How local culture can build a strong brand and make the world a better place
Originally drafted on May 5, 2016. Published on September 10, 2017.
In a world where trends come and go, wouldn’t you like your brand to be so trusted that it’s taken as a given? That it becomes part of your city’s cultural wallpaper?
A show I enjoy listening to is called the Coodabeen Champions, which started on Melbourne community radio station 3RRR back in 1981. As of 2016, the programme is broadcast on the government-owned ABC channels for Melbourne (and is live-streamed as well). While I laughed at this show last weekend, it occurred to me just how thick the cultural humour it uses is, related to a very stable lifestyle centered upon Victoria and Australian Rules Football. While other cities have long-running radio shows, as described here (http://2ser.com/sample-page/) and here (https://en.wikipedia.org/wiki/This_Sporting_Life_(radio_program), it is not clear whether the audiences for these other shows have retained the same listeners over 35 years….are they as “sticky”?
The Coodabeen Champions show is mainly focused on Australian Rules Football, but also includes discussion of current sports events and news in a humorous manner, a quiz, song parodies, and a call from a fictional football publication. My favourite part of the show is a fictional “talkback” segment (https://www.youtube.com/watch?v=BE3OsKCgJMI). The “callers” are based upon stereotypes of both people from across Australia and of the supporters of the various AFL teams, examples of whom are listed below.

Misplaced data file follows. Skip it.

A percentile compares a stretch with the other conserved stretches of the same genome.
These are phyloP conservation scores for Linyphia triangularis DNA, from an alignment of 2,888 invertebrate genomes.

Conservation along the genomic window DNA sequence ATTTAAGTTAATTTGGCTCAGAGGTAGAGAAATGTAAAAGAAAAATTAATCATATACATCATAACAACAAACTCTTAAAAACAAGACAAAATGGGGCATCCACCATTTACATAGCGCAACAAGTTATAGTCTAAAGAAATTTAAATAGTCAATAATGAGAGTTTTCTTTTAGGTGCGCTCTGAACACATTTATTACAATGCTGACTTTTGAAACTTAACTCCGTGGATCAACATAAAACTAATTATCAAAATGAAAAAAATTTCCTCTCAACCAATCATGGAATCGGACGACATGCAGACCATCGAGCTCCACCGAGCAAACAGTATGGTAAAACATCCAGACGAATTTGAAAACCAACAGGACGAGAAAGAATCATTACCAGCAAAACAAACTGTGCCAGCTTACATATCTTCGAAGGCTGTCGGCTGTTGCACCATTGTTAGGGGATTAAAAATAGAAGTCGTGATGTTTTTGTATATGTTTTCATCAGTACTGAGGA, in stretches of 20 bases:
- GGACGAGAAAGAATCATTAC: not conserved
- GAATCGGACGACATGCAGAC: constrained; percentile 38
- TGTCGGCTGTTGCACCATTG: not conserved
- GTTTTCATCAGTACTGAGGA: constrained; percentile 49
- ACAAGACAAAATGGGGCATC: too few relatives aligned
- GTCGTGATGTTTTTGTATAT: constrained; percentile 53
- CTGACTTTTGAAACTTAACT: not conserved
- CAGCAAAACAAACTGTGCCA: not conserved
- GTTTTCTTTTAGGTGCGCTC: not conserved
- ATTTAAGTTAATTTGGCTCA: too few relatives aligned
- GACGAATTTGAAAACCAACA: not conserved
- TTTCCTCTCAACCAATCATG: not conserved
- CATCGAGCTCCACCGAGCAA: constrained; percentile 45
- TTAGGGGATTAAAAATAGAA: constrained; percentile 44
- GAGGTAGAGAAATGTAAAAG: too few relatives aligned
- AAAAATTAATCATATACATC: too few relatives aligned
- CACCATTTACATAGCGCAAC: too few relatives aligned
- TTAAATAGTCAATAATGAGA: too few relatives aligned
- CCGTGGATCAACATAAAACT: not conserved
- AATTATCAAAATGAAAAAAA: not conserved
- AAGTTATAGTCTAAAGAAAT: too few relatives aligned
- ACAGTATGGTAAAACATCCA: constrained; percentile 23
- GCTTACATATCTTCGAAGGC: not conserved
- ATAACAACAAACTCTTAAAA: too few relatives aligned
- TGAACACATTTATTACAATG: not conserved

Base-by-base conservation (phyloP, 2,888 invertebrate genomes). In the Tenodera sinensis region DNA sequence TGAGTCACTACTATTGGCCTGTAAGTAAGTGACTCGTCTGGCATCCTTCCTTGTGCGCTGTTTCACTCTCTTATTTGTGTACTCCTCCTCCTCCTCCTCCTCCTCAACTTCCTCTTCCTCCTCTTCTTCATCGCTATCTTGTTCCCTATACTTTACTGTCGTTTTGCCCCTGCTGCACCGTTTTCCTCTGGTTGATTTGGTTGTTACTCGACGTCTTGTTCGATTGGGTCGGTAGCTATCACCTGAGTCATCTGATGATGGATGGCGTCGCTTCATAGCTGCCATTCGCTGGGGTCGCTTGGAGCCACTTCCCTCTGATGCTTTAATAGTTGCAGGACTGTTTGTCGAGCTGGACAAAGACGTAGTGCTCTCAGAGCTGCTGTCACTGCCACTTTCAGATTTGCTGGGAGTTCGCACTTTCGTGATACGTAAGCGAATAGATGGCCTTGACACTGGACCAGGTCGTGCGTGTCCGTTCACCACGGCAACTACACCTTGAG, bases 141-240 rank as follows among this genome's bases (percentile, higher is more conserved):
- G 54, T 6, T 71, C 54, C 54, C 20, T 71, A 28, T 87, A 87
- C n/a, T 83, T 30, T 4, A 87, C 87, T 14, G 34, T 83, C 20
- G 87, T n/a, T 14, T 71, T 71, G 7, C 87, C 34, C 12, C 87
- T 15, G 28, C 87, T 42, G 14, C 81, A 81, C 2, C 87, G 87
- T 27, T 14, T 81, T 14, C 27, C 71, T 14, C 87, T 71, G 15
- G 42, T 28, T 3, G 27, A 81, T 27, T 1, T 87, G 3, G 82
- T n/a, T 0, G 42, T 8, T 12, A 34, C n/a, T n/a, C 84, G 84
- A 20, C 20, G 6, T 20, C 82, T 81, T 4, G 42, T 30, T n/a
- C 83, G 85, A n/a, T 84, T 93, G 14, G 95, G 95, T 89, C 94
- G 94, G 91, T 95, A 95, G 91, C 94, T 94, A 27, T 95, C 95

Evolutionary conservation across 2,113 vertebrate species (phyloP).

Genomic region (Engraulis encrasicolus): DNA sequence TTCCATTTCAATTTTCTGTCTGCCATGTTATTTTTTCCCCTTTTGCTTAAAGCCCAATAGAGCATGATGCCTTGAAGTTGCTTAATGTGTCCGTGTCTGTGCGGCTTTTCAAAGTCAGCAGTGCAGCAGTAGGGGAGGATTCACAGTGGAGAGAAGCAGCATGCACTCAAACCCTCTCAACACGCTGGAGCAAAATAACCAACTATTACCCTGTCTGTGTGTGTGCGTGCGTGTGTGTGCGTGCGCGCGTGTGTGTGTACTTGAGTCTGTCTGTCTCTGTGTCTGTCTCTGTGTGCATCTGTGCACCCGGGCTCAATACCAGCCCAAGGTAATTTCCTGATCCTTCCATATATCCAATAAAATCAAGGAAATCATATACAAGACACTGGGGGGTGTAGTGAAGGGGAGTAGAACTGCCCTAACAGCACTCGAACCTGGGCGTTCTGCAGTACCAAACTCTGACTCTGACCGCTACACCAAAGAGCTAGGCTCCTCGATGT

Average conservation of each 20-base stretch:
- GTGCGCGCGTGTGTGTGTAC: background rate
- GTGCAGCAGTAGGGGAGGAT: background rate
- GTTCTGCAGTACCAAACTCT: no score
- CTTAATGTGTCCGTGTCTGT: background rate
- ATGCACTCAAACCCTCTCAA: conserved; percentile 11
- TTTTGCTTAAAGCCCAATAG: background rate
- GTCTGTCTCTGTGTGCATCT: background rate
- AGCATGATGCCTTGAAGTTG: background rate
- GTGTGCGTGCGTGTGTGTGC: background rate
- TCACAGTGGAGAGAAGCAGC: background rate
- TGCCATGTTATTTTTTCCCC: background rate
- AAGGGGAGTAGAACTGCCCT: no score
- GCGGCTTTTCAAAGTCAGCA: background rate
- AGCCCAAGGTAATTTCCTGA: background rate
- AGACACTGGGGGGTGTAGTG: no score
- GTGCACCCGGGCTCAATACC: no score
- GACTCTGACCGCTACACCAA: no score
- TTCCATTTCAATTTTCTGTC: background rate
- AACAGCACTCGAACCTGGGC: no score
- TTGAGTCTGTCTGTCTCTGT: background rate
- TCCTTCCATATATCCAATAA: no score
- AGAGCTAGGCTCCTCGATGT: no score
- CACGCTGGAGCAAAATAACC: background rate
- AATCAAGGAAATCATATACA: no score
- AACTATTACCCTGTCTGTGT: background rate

- Cliff from Clematis who always hears about rumours from someone who knows someone.
- Peter from Peterborough, an old money grazier who can solve all problems with "more discipline".
- Stan from Stradbroke Island who is fascinated by stat....st...st...facts and figures.
- Don from Davenport who has trouble interpreting some of the language used by commentators.
- Nige from Nth Fitzroy – a hipster type who supports whichever team is being ironic.
I think that this segment may actually be helping recent immigrants to develop a “cultural map” not only in relation to the game of football, but of Melburnian and Australian society more broadly. If many immigrants to Melbourne were (and are) exposed to this aspect of mainstream culture fairly early in their Australian lives, then perhaps the show actually appeals to Australians of all backgrounds…and this, in turn ensures the show is still relevant to a large audience so many years later.
Together with the Australian Football League, which puts a lot of effort into multicultural programs (http://www.aflcommunityclub.com.au/index.php?id=636), this radio show may well have helped to contribute to a virtuous social circle which benefits everyone in Melbourne and beyond.
I also think that the show remains important precisely because of its continuity - if much of the mainstream media is splintering into appealing to lifestyle based audiences, then it stands to reason that over time, the concept of “the mainstream” will fade. But if a radio show can help to bridge the gap between people of all backgrounds and age groups, then it has created something to be immensely proud of.
How does this relate to business? The appeal of the Coodabeen Champions is both wide (audience reach) and deep (audience engagement). I’m not sure what the answers are here for every business, but I’d argue that the points below may be worth considering. Is your business:
- Proactively performing a welcoming role to immigrants, or even just new arrivals, in your community?
- Focused upon something people can engage with at their own level, without being pushy or trying to sell stuff to people?
- Using humour as a gift freely given?
- Able to unite people in a common interest, regardless of their backgrounds?
- Giving people something to talk about, or to bond over?
- Able to tie the past and the present together in an effective way that doesn’t leave anyone feeling excluded?
I’d love to hear your thoughts in the comments below, especially if there are similar long-running radio or TV programs where you live. What makes them special, and what makes them pass the test of time?